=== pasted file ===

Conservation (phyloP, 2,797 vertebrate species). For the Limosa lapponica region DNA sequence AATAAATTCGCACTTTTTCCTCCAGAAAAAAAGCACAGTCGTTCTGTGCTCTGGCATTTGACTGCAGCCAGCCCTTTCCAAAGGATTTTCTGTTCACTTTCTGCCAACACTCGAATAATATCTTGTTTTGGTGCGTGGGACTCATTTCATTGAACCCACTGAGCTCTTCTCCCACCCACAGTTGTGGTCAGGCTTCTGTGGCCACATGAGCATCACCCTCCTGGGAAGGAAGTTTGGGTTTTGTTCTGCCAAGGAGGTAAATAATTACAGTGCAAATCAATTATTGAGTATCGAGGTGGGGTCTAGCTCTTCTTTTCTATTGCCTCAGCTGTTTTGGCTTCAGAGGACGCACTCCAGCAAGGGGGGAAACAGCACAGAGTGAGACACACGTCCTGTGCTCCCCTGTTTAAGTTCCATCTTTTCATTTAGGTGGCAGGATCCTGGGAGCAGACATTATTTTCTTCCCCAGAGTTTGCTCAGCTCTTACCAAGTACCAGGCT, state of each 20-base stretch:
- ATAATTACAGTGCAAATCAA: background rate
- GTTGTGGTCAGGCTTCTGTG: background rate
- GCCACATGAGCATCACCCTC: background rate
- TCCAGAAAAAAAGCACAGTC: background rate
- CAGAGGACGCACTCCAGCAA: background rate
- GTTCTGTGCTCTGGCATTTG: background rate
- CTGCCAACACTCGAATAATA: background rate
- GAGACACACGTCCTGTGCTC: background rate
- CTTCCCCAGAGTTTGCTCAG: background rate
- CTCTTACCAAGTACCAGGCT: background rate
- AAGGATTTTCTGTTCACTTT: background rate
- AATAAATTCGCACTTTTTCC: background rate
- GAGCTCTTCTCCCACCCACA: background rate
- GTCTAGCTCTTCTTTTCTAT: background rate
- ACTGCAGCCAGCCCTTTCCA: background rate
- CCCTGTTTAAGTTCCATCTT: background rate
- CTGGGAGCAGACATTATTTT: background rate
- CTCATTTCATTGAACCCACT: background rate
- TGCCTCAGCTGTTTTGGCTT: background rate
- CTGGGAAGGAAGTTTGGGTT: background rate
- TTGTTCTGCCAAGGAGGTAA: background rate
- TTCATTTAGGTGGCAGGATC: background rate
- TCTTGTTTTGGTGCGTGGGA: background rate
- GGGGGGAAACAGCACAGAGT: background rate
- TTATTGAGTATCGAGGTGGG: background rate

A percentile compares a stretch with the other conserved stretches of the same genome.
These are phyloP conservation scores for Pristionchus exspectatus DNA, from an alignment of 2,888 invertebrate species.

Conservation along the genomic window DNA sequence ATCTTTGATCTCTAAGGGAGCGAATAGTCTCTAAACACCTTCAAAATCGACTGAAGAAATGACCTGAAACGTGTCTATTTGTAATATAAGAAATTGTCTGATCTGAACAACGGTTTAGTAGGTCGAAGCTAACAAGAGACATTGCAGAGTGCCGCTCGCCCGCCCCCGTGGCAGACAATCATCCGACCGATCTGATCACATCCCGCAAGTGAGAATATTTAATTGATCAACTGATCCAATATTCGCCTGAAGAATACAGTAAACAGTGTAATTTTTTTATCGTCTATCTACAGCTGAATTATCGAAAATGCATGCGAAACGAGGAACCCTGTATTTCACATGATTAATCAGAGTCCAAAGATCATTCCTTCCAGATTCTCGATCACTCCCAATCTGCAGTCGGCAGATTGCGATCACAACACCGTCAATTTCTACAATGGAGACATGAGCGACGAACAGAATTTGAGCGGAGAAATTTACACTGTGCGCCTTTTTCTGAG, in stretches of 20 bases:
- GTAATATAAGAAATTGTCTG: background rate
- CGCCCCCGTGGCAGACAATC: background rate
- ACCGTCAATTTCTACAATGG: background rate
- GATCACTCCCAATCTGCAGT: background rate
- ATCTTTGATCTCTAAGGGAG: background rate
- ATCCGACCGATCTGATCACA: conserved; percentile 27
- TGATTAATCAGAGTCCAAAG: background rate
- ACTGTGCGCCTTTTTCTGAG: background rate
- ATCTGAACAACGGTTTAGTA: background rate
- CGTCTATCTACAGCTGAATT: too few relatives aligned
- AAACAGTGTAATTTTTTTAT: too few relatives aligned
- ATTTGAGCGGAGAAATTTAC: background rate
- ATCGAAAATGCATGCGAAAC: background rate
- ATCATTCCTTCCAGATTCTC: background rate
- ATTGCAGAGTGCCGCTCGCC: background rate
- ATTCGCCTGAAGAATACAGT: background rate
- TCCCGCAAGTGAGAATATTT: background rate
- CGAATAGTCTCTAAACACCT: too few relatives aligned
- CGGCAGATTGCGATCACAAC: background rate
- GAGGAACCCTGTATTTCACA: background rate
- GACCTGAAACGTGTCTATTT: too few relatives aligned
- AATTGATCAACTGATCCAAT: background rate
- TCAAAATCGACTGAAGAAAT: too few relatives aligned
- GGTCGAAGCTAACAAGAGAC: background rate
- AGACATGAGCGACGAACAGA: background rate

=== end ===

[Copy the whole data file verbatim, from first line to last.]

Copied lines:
Conservation (phyloP, 2,797 vertebrate species). For the Limosa lapponica region DNA sequence AATAAATTCGCACTTTTTCCTCCAGAAAAAAAGCACAGTCGTTCTGTGCTCTGGCATTTGACTGCAGCCAGCCCTTTCCAAAGGATTTTCTGTTCACTTTCTGCCAACACTCGAATAATATCTTGTTTTGGTGCGTGGGACTCATTTCATTGAACCCACTGAGCTCTTCTCCCACCCACAGTTGTGGTCAGGCTTCTGTGGCCACATGAGCATCACCCTCCTGGGAAGGAAGTTTGGGTTTTGTTCTGCCAAGGAGGTAAATAATTACAGTGCAAATCAATTATTGAGTATCGAGGTGGGGTCTAGCTCTTCTTTTCTATTGCCTCAGCTGTTTTGGCTTCAGAGGACGCACTCCAGCAAGGGGGGAAACAGCACAGAGTGAGACACACGTCCTGTGCTCCCCTGTTTAAGTTCCATCTTTTCATTTAGGTGGCAGGATCCTGGGAGCAGACATTATTTTCTTCCCCAGAGTTTGCTCAGCTCTTACCAAGTACCAGGCT, state of each 20-base stretch:
- ATAATTACAGTGCAAATCAA: background rate
- GTTGTGGTCAGGCTTCTGTG: background rate
- GCCACATGAGCATCACCCTC: background rate
- TCCAGAAAAAAAGCACAGTC: background rate
- CAGAGGACGCACTCCAGCAA: background rate
- GTTCTGTGCTCTGGCATTTG: background rate
- CTGCCAACACTCGAATAATA: background rate
- GAGACACACGTCCTGTGCTC: background rate
- CTTCCCCAGAGTTTGCTCAG: background rate
- CTCTTACCAAGTACCAGGCT: background rate
- AAGGATTTTCTGTTCACTTT: background rate
- AATAAATTCGCACTTTTTCC: background rate
- GAGCTCTTCTCCCACCCACA: background rate
- GTCTAGCTCTTCTTTTCTAT: background rate
- ACTGCAGCCAGCCCTTTCCA: background rate
- CCCTGTTTAAGTTCCATCTT: background rate
- CTGGGAGCAGACATTATTTT: background rate
- CTCATTTCATTGAACCCACT: background rate
- TGCCTCAGCTGTTTTGGCTT: background rate
- CTGGGAAGGAAGTTTGGGTT: background rate
- TTGTTCTGCCAAGGAGGTAA: background rate
- TTCATTTAGGTGGCAGGATC: background rate
- TCTTGTTTTGGTGCGTGGGA: background rate
- GGGGGGAAACAGCACAGAGT: background rate
- TTATTGAGTATCGAGGTGGG: background rate

A percentile compares a stretch with the other conserved stretches of the same genome.
These are phyloP conservation scores for Pristionchus exspectatus DNA, from an alignment of 2,888 invertebrate species.

Conservation along the genomic window DNA sequence ATCTTTGATCTCTAAGGGAGCGAATAGTCTCTAAACACCTTCAAAATCGACTGAAGAAATGACCTGAAACGTGTCTATTTGTAATATAAGAAATTGTCTGATCTGAACAACGGTTTAGTAGGTCGAAGCTAACAAGAGACATTGCAGAGTGCCGCTCGCCCGCCCCCGTGGCAGACAATCATCCGACCGATCTGATCACATCCCGCAAGTGAGAATATTTAATTGATCAACTGATCCAATATTCGCCTGAAGAATACAGTAAACAGTGTAATTTTTTTATCGTCTATCTACAGCTGAATTATCGAAAATGCATGCGAAACGAGGAACCCTGTATTTCACATGATTAATCAGAGTCCAAAGATCATTCCTTCCAGATTCTCGATCACTCCCAATCTGCAGTCGGCAGATTGCGATCACAACACCGTCAATTTCTACAATGGAGACATGAGCGACGAACAGAATTTGAGCGGAGAAATTTACACTGTGCGCCTTTTTCTGAG, in stretches of 20 bases:
- GTAATATAAGAAATTGTCTG: background rate
- CGCCCCCGTGGCAGACAATC: background rate
- ACCGTCAATTTCTACAATGG: background rate
- GATCACTCCCAATCTGCAGT: background rate
- ATCTTTGATCTCTAAGGGAG: background rate
- ATCCGACCGATCTGATCACA: conserved; percentile 27
- TGATTAATCAGAGTCCAAAG: background rate
- ACTGTGCGCCTTTTTCTGAG: background rate
- ATCTGAACAACGGTTTAGTA: background rate
- CGTCTATCTACAGCTGAATT: too few relatives aligned
- AAACAGTGTAATTTTTTTAT: too few relatives aligned
- ATTTGAGCGGAGAAATTTAC: background rate
- ATCGAAAATGCATGCGAAAC: background rate
- ATCATTCCTTCCAGATTCTC: background rate
- ATTGCAGAGTGCCGCTCGCC: background rate
- ATTCGCCTGAAGAATACAGT: background rate
- TCCCGCAAGTGAGAATATTT: background rate
- CGAATAGTCTCTAAACACCT: too few relatives aligned
- CGGCAGATTGCGATCACAAC: background rate
- GAGGAACCCTGTATTTCACA: background rate
- GACCTGAAACGTGTCTATTT: too few relatives aligned
- AATTGATCAACTGATCCAAT: background rate
- TCAAAATCGACTGAAGAAAT: too few relatives aligned
- GGTCGAAGCTAACAAGAGAC: background rate
- AGACATGAGCGACGAACAGA: background rate